Once drawings have been sourced from the manufacturer for a particular product, they are scaled back to 1:32. Ciaran then draws out all the components needed for assembly on the computer. The drawings are then sent to the UK to be laser-cut and acid-etched from sheet brass.

Redrock push off buckrake.

Once returned, Ciaran folds and solders together the intricate parts step by step, building multiple models at once. This idea of batch production speeds up the process. Once assembled, the individual parts are then unassembled and go for painting. Some parts may require 3D printing. This is done by a company in Dublin. Once painted and reassembled, the models are ready for stickers, giving them the finishing touch. All stickers are made locally by a woman who happens to have the right machine for the job.

Ciaran makes most of his models to order or limits production to a set number.

Where the magic happens and endless hours are put in.

McConnell hedge cutter

Upon completing his degree in 2010, Ciaran decided to drop a model of his PA6500T hedge cutter into a local McConnell dealer. McConnell later saw the model and approached him. Ciaran made a few small changes and McConnell then placed an order for 100 models, with models later ending up on show at Agritechnica.

Spread out are most of the components to build 15 hedgecutters

So Ciaran got to work, calling in help of a few friends and started building each individual hedge cutter. Each model requires a total of 15 hours to build.

After viewing a finished model, it’s easy to see where all the production hours went, from the swivel heads to small intricate parts, rotor detail, telescopic arm movement right through to the proper movement of all linkages, just as if it was the real machine. The completed PA6500T fetches a price of €320, which is fair considering the time and effort that goes into the building of the model. This is the model that really got Ciaran better known in the business.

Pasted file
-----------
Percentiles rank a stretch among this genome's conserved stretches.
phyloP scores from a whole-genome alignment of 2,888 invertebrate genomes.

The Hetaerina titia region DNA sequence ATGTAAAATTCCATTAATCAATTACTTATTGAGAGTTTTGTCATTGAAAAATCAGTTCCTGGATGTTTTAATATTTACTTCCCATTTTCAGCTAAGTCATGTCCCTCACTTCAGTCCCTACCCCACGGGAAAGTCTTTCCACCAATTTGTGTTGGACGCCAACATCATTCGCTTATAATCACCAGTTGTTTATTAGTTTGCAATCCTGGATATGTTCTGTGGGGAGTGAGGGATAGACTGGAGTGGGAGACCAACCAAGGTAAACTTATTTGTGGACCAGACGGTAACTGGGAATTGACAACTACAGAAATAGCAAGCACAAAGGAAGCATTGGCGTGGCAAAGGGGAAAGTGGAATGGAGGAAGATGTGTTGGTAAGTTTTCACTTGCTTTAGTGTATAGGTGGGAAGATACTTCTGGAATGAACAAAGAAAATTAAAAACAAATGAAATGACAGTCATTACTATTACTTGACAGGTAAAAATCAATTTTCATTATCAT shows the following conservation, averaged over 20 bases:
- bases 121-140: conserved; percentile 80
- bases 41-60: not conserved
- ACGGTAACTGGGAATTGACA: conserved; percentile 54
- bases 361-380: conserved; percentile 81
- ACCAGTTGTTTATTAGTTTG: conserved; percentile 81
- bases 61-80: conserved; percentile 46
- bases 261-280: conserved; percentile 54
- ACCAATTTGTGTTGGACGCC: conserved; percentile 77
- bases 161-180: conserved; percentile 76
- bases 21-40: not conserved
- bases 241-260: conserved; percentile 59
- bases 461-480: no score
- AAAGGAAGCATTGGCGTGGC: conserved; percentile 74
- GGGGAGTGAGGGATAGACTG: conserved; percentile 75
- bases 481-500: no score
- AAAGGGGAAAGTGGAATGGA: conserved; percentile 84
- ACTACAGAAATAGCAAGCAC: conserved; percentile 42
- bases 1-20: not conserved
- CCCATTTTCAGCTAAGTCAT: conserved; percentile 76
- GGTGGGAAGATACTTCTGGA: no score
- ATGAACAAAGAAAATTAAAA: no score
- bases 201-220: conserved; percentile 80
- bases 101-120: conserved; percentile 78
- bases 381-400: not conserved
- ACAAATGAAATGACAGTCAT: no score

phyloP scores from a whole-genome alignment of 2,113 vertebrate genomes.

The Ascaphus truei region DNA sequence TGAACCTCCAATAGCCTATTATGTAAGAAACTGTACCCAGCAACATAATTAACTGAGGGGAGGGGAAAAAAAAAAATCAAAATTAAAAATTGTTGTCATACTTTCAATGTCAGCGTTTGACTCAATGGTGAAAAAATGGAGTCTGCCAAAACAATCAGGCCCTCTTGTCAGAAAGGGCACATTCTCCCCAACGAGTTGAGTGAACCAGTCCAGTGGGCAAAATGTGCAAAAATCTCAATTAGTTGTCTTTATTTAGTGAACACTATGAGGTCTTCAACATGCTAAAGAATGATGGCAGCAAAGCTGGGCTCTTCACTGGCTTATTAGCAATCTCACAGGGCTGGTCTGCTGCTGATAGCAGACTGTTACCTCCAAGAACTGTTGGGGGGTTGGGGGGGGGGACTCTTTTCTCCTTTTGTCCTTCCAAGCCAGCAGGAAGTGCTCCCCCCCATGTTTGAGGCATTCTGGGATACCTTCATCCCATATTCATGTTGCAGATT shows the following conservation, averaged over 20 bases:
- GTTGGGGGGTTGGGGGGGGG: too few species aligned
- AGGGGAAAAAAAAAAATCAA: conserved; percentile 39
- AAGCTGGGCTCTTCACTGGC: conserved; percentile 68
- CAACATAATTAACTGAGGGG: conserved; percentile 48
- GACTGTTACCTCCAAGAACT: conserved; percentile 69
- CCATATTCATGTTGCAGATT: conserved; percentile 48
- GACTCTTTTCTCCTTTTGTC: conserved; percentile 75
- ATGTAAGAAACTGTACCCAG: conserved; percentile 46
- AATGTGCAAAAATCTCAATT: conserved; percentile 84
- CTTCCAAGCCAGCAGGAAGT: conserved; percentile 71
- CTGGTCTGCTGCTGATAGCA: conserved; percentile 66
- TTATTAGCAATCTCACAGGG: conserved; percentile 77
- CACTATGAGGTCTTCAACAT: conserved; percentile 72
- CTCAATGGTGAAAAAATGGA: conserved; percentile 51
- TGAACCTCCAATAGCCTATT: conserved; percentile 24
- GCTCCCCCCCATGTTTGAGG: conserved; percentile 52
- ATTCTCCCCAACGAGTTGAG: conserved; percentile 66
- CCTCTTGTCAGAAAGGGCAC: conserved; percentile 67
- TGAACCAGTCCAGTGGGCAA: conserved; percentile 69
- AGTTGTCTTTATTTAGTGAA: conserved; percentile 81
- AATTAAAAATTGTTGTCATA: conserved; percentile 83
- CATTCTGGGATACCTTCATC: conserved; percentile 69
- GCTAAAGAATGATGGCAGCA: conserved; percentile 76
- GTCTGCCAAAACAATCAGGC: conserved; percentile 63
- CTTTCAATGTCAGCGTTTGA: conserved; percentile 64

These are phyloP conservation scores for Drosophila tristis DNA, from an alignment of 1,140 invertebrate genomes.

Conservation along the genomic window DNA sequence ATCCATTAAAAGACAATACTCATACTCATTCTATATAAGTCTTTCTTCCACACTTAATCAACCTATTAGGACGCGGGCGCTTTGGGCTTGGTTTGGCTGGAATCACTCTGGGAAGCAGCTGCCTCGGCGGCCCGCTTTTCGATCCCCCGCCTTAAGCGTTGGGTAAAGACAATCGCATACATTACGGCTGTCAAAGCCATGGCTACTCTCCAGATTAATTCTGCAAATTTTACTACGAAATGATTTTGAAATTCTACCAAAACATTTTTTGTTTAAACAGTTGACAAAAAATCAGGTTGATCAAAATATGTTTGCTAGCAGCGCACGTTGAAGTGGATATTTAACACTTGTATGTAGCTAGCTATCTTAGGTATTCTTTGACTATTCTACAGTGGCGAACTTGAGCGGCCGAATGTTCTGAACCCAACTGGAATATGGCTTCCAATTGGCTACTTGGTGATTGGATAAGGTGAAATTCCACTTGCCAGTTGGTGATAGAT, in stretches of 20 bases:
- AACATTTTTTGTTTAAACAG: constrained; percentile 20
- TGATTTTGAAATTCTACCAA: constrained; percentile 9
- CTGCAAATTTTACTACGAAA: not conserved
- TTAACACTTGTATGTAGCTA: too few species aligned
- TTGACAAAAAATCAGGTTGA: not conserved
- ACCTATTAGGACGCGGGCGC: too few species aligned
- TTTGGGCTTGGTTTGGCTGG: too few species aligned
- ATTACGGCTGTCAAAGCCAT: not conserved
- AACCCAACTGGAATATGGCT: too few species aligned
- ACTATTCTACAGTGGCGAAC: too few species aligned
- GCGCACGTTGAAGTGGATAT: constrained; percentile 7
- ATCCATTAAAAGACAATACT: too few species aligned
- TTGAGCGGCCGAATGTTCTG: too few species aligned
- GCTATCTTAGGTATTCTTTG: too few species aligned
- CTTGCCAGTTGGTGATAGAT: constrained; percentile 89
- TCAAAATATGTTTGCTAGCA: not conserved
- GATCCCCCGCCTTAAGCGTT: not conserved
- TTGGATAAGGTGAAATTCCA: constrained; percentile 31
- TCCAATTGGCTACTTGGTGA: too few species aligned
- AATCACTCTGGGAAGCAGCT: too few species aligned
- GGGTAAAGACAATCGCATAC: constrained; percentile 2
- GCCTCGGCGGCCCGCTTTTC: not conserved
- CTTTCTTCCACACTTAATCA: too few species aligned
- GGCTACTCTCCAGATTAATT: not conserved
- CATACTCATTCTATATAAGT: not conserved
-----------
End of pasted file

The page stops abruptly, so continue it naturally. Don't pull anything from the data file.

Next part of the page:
Current projects

When we caught up with Ciaran, he was working on a number of Wilson Super Move 10-bale transporters. These bale transporters took four days to design and 20 hours each to build.

Each transporter contains roughly 28ft of brass and sells for €450.

Wilson Super Move 10 bale trailer

Ciaran produced 20 limited edition Armer Salmon Cheetah single-row beet harvesters, two weathered versions and one prototype model, after one month in the design process. Each take 48 hours to build. Parts are produced from acid etching, CNC laser cutting and 3D printing.

McConnell PA6500T surrounded by all its brass components

Every beet harvester sold comes with a plaque stating its production number. One of these models is rumoured to have recently been sold on an online auction site, fetching double what was paid for it new.

Following this, Ciaran wanted to make 30 limited twin-row Armer Salmon Beaver beet harvesters. This was one of the most detailed models made to date, according to Ciaran, with 20 made so far. Early 2019 sees plans for manufacture of the remaining 10, with all sold already apart from two and priced at €1,300 each.

Model modifications

Another part of Ciaran’s business is model modifications. This is where collectors will leave models with him to be modified, often to make them look more realistic. These modifications include respraying, adding of stickers, lights, number plates and new wheels.

Claas Jaguar 860 in for wider tyres, number plates and extra stickers